WW100 – New Zealand's First World War Centenary Programme ran from 2014 to 2019

Please note this site has been archived


Mangapurua Memorial Installation and Anzac Service

A service will be held to remember the first Returned Servicemen who took up sections in the Mangapurua Soldiers Settlement.  A monument, flagpole & location map will be placed at the site. 

Image of Memorial Stone in 2013. In 2016 an engraved granite memorial and location map with photos will be unveiled.

In 1916 the Mangapurua Soldiers Settlement was advertised for selection to the Returned Servicemen by a grateful government to reward them for their military service during the First World War. The total land offered for settlement was 44,839 acres. The Mangapurua and Kaiwhakauka sections were some of the largest offered to the returned servicemen anywhere in the country and was the last large scale back country pioneering development in New Zealand.
Because of the circumstances beyond the control of the settlers it was deemed a complete failure, and the story has unfolded as a classic of good intentions gone wrong. Although the land settlement was called a failure, the bravery, tenacity, and courage shown by the settlers and their families was the foundation on which their descendants now stand.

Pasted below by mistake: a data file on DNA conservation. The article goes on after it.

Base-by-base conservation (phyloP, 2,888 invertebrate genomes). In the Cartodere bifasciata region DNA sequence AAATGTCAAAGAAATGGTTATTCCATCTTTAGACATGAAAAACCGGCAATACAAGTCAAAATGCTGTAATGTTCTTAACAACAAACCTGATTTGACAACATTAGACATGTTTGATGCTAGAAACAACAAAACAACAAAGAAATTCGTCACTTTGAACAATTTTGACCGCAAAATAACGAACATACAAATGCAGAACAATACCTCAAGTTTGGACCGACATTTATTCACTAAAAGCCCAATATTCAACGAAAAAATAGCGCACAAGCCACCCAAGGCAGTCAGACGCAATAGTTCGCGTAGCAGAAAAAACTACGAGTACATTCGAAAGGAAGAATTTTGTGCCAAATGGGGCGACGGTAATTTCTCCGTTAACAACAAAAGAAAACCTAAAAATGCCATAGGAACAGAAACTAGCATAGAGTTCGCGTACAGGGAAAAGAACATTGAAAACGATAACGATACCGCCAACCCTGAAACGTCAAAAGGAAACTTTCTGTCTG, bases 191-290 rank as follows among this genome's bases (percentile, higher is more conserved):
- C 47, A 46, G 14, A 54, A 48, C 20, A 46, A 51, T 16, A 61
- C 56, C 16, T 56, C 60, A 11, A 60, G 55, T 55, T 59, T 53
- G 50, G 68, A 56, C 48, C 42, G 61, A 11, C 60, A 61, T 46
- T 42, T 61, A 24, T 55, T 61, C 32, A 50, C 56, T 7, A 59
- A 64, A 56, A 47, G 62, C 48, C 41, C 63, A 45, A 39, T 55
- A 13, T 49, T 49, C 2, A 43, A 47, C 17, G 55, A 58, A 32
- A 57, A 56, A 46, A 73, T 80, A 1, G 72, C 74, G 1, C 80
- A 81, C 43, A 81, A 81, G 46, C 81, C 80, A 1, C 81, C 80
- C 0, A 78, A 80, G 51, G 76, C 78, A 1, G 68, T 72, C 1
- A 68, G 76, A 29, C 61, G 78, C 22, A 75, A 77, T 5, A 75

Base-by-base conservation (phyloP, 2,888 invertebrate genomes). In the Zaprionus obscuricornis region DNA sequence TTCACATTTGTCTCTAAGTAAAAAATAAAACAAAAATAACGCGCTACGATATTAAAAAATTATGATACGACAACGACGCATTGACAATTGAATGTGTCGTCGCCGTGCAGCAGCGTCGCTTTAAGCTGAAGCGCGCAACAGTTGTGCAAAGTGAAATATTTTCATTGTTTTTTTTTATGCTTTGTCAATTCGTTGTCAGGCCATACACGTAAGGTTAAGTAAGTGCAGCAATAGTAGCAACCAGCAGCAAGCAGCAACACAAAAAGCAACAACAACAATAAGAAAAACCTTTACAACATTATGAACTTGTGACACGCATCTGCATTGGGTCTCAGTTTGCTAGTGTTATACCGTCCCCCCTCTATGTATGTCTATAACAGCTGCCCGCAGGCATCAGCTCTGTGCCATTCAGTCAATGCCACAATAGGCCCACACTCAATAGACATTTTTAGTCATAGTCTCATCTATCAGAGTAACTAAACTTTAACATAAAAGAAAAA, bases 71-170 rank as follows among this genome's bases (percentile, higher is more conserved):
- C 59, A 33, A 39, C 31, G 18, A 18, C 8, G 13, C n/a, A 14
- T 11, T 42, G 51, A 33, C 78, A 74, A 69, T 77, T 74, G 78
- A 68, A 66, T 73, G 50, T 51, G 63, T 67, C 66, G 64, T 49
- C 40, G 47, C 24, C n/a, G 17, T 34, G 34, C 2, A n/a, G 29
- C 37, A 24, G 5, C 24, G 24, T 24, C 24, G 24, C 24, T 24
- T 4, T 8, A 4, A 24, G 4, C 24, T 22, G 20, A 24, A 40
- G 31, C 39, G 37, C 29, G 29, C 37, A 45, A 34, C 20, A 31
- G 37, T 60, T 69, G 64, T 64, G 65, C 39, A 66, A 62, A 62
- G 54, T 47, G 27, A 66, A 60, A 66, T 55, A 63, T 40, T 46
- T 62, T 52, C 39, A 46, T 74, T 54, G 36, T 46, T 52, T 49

The Mangapurua Soldiers Settlement became known as “the valley of abandoned dreams”, as the settlers walked off their land, penniless and without reasonable compensation. By 1944 the Mangapurua and Kaiwhakauka Valleys with their homes, fences and tennis courts lay deserted.
In 2013 an Anzac service was held in the valley to honour these Returned Servicemen and their families. Over 100 people found their way onto the site by foot, cycle, all-terrain vehicles and horseback. It was a very emotional service as descendants spoke of their families and what the valley had meant to them.
Another service is being planned for this Anzac Day 2016, with the erection of a site map and granite memorial, as it is 100 years since the first settlers arrived in the valley. As this site is now on the National Cycleway of New Zealand, the Memorial will be seen by thousands of walkers and cyclists every year. You can see some images of the 2013 service below.

Click on the image to view full size
The road end at Ruatiti. People preparing for the journey in.
Muriel McDonald, descendent, laying the wreath.
2013 Memorial Service
This activity is being worked on from
01 Jan 2016
26 Apr 2016
Date added: 21 June 2016 | Last updated: 28 March 2017
| Contact:
Raewyn West
| Email: